3. Membership of EFTA and re-entering the European Economic Area (EEA)

Upon dissolving the Union and reaffirming the sovereignty of the Scottish people, the government should immediately apply to join EFTA (European Free Trade Association), which currently comprises Norway, Iceland, Switzerland, and Liechtenstein. EFTA membership will not prevent Scotland from joining the European Union at a later date, if that is the informed will of the Scottish people. 

Recent expert advice from EFTA has informed the SSRG that Scotland would be rapidly accepted into EFTA, provided the Scottish Government has the competences to negotiate and ratify international treaties and the powers to abide by them. Scottish MPs withdrawing from the 1707 Treaty of Union, and the Scottish Parliament reaffirming the sovereignty of the Scottish people and its democratic legislative supremacy, would fulfill these criteria.  

The support of the EFTA members of the European Economic Area (Norway, Iceland, and Lichtenstein) will enable Scotland to rejoin the EEA. This will allow Scottish producers to export into the EU Single Market without the need for customs tax or tariffs, in effect free movement of goods and services, thus beginning to reverse the damage inflicted on Scotland’s economy by Brexit.

The Scottish Government should agree protocols with the EU covering Scottish agriculture and fisheries. This would give Scottish producers access to the EU single market. Given that Andorra, Turkey, and Monaco are members of the customs union but members of neither the EU nor EFTA, Scotland could probably negotiate membership as well.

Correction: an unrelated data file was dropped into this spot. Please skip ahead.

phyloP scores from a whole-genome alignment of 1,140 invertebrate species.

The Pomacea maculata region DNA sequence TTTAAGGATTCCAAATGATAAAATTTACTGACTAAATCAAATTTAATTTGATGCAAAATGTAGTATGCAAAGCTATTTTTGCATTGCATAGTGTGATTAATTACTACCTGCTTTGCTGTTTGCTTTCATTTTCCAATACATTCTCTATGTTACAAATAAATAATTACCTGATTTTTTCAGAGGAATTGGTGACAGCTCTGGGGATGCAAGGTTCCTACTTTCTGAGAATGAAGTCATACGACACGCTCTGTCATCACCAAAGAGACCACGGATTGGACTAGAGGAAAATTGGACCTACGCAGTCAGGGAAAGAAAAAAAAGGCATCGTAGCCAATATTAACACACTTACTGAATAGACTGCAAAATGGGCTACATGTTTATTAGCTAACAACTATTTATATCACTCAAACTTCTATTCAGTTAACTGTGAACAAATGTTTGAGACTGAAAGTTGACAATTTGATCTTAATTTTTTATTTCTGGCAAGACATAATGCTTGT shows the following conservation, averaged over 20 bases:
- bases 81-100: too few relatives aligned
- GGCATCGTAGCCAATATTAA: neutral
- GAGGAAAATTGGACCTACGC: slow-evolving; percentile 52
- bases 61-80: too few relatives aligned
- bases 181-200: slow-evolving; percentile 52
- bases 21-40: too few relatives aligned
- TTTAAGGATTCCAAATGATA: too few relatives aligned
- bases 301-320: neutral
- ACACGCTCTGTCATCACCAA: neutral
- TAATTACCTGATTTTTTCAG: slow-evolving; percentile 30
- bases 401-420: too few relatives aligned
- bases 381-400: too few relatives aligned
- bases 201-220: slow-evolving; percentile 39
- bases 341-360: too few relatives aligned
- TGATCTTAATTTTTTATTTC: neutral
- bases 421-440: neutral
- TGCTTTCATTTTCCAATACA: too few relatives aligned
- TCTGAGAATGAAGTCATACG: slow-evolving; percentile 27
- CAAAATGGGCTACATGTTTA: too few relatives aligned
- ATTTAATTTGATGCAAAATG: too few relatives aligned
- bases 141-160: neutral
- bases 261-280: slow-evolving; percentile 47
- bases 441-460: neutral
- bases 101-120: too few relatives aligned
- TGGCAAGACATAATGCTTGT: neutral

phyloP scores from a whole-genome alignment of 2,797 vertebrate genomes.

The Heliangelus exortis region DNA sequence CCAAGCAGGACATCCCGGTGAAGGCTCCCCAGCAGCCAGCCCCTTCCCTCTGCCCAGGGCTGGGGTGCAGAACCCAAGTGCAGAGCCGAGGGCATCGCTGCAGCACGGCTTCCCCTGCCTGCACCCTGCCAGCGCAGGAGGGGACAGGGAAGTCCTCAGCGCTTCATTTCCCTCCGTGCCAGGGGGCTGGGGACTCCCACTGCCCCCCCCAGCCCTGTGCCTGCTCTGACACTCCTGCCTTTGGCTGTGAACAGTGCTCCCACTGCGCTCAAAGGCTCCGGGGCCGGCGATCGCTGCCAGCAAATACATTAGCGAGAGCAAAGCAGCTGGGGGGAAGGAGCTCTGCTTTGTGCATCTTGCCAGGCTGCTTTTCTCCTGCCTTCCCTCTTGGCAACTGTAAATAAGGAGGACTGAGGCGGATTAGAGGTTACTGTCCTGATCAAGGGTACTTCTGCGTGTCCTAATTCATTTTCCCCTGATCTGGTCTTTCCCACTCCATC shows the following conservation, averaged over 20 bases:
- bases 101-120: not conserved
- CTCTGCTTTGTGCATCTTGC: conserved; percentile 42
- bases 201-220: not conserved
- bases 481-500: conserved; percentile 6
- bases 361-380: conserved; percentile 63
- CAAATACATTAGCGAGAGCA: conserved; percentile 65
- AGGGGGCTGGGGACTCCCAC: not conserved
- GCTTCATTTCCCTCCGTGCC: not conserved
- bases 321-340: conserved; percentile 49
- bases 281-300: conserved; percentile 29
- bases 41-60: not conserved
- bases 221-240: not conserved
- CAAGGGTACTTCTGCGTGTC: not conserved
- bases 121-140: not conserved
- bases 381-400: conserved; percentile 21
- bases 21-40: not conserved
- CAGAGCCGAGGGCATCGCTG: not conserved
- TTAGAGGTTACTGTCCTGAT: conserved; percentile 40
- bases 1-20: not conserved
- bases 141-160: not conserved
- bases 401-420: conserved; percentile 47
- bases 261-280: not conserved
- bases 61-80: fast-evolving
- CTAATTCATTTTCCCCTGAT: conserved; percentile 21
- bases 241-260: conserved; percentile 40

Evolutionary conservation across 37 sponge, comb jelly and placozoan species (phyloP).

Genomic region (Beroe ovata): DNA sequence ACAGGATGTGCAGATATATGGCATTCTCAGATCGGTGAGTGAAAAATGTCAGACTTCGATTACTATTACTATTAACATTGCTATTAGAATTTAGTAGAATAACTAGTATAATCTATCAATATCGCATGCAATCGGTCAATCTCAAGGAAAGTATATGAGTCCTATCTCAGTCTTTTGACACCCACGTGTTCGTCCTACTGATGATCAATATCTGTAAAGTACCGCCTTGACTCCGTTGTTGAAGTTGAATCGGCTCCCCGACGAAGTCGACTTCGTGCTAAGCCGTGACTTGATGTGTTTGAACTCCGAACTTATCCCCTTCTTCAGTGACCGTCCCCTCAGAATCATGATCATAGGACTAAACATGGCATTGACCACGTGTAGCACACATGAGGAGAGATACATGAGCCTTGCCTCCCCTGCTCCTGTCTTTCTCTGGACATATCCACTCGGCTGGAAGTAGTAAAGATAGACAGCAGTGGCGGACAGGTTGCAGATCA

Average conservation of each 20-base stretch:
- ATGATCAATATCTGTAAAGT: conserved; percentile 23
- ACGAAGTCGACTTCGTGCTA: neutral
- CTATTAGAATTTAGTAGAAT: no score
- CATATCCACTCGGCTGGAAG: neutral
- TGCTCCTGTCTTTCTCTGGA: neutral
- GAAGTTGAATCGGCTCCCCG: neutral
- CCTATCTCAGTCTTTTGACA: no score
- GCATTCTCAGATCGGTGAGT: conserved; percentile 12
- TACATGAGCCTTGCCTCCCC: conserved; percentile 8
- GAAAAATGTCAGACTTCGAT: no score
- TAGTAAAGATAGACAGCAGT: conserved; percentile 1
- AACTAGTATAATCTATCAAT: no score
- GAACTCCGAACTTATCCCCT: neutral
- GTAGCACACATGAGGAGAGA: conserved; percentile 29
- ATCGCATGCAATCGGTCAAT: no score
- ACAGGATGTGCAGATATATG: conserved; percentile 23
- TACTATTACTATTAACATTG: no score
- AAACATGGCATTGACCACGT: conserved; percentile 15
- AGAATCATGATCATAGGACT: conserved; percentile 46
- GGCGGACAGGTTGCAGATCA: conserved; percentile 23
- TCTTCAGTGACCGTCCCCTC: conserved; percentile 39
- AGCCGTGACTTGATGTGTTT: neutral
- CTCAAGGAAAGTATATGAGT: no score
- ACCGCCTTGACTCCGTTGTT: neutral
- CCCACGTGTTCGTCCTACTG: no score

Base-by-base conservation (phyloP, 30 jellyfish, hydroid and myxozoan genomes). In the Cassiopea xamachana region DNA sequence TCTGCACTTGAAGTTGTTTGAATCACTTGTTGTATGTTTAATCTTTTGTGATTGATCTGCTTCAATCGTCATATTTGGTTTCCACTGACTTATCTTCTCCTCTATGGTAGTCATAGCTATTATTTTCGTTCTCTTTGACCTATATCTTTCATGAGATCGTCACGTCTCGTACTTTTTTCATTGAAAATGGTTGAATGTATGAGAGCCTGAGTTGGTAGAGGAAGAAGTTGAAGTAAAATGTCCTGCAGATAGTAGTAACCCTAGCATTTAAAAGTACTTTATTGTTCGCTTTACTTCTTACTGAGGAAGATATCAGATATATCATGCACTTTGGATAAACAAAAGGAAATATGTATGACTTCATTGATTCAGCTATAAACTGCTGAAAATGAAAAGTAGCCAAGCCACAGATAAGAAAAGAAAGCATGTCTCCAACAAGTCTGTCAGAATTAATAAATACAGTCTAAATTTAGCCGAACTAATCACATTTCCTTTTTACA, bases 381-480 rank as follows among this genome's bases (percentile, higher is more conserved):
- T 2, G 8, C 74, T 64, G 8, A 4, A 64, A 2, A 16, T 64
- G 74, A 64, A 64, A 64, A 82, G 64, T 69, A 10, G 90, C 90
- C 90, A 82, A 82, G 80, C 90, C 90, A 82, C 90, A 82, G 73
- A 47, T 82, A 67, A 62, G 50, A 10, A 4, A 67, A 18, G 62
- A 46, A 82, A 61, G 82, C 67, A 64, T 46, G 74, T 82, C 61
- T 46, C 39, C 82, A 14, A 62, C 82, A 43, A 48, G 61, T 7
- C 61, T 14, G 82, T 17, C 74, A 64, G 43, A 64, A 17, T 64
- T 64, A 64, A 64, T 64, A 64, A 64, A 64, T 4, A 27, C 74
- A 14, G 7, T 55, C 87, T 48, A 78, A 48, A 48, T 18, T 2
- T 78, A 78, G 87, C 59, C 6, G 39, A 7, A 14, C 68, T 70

EFTA and the UK signed a free trade deal in June 2021 which means that when Scotland joins EFTA it will be a party to that trade deal and effectively be in a free trade arrangement with England.

4. Freedom of Movement

Membership of the EEA will reinstate reciprocal rights of EEA citizens and Scottish citizens to freedom of movement and other rights. Scottish companies would be able to hire workers from EU and EFTA countries to fill the vacancies in key sectors of the economy brought about by Brexit.

5. Erasmus and other Common EU Schemes. 

Membership of the EEA will enable full reinstatement of the full benefits of the Erasmus Scheme for Scottish students to study in the EU and EU students to study in Scotland. Scotland would be free to participate in the other common EU programmes in research and other fields of their choosing. 

6. EU/EEA Scotland Trade Links

Scottish trade with the EEA requires direct transport links with the EU single market. The Scottish Government should support the establishment of direct sea ferry links between Scottish ports and EU and EFTA markets. (Ireland has successfully established direct ferry routes to the EU following the UK Brexit.)

7. State Pensions

The Scottish Government will introduce measures to increase the Scottish state pension to the level of the EU average pension within a reasonable period of time. (The UK currently has the lowest state pension in Europe.)